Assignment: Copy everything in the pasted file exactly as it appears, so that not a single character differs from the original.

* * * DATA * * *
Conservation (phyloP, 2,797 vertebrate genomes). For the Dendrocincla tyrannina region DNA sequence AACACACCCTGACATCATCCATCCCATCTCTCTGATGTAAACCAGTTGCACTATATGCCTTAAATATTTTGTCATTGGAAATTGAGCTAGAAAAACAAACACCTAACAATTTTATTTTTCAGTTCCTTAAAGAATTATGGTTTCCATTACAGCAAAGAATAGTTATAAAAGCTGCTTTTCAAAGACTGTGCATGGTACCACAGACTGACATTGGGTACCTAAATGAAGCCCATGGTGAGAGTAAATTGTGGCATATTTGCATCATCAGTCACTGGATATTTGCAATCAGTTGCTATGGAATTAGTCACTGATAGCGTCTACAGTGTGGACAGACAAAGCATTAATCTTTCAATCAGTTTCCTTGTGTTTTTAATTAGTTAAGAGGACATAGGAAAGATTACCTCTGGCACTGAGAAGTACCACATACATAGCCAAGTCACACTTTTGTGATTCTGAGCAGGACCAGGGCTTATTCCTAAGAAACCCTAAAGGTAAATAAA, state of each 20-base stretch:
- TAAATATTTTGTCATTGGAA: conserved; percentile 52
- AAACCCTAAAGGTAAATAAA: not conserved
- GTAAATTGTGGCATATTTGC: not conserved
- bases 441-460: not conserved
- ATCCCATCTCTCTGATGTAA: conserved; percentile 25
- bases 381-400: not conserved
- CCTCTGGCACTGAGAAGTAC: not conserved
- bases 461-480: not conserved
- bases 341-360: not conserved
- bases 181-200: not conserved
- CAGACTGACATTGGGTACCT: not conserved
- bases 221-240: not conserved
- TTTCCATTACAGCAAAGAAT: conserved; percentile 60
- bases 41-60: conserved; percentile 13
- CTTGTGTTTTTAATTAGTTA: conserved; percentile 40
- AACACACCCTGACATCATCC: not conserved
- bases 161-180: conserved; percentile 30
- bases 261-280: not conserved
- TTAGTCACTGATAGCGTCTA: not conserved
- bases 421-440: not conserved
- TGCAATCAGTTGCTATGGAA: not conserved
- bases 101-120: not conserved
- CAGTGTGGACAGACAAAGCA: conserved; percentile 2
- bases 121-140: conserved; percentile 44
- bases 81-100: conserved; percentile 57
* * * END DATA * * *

Conservation (phyloP, 2,797 vertebrate genomes). For the Dendrocincla tyrannina region DNA sequence AACACACCCTGACATCATCCATCCCATCTCTCTGATGTAAACCAGTTGCACTATATGCCTTAAATATTTTGTCATTGGAAATTGAGCTAGAAAAACAAACACCTAACAATTTTATTTTTCAGTTCCTTAAAGAATTATGGTTTCCATTACAGCAAAGAATAGTTATAAAAGCTGCTTTTCAAAGACTGTGCATGGTACCACAGACTGACATTGGGTACCTAAATGAAGCCCATGGTGAGAGTAAATTGTGGCATATTTGCATCATCAGTCACTGGATATTTGCAATCAGTTGCTATGGAATTAGTCACTGATAGCGTCTACAGTGTGGACAGACAAAGCATTAATCTTTCAATCAGTTTCCTTGTGTTTTTAATTAGTTAAGAGGACATAGGAAAGATTACCTCTGGCACTGAGAAGTACCACATACATAGCCAAGTCACACTTTTGTGATTCTGAGCAGGACCAGGGCTTATTCCTAAGAAACCCTAAAGGTAAATAAA, state of each 20-base stretch:
- TAAATATTTTGTCATTGGAA: conserved; percentile 52
- AAACCCTAAAGGTAAATAAA: not conserved
- GTAAATTGTGGCATATTTGC: not conserved
- bases 441-460: not conserved
- ATCCCATCTCTCTGATGTAA: conserved; percentile 25
- bases 381-400: not conserved
- CCTCTGGCACTGAGAAGTAC: not conserved
- bases 461-480: not conserved
- bases 341-360: not conserved
- bases 181-200: not conserved
- CAGACTGACATTGGGTACCT: not conserved
- bases 221-240: not conserved
- TTTCCATTACAGCAAAGAAT: conserved; percentile 60
- bases 41-60: conserved; percentile 13
- CTTGTGTTTTTAATTAGTTA: conserved; percentile 40
- AACACACCCTGACATCATCC: not conserved
- bases 161-180: conserved; percentile 30
- bases 261-280: not conserved
- TTAGTCACTGATAGCGTCTA: not conserved
- bases 421-440: not conserved
- TGCAATCAGTTGCTATGGAA: not conserved
- bases 101-120: not conserved
- CAGTGTGGACAGACAAAGCA: conserved; percentile 2
- bases 121-140: conserved; percentile 44
- bases 81-100: conserved; percentile 57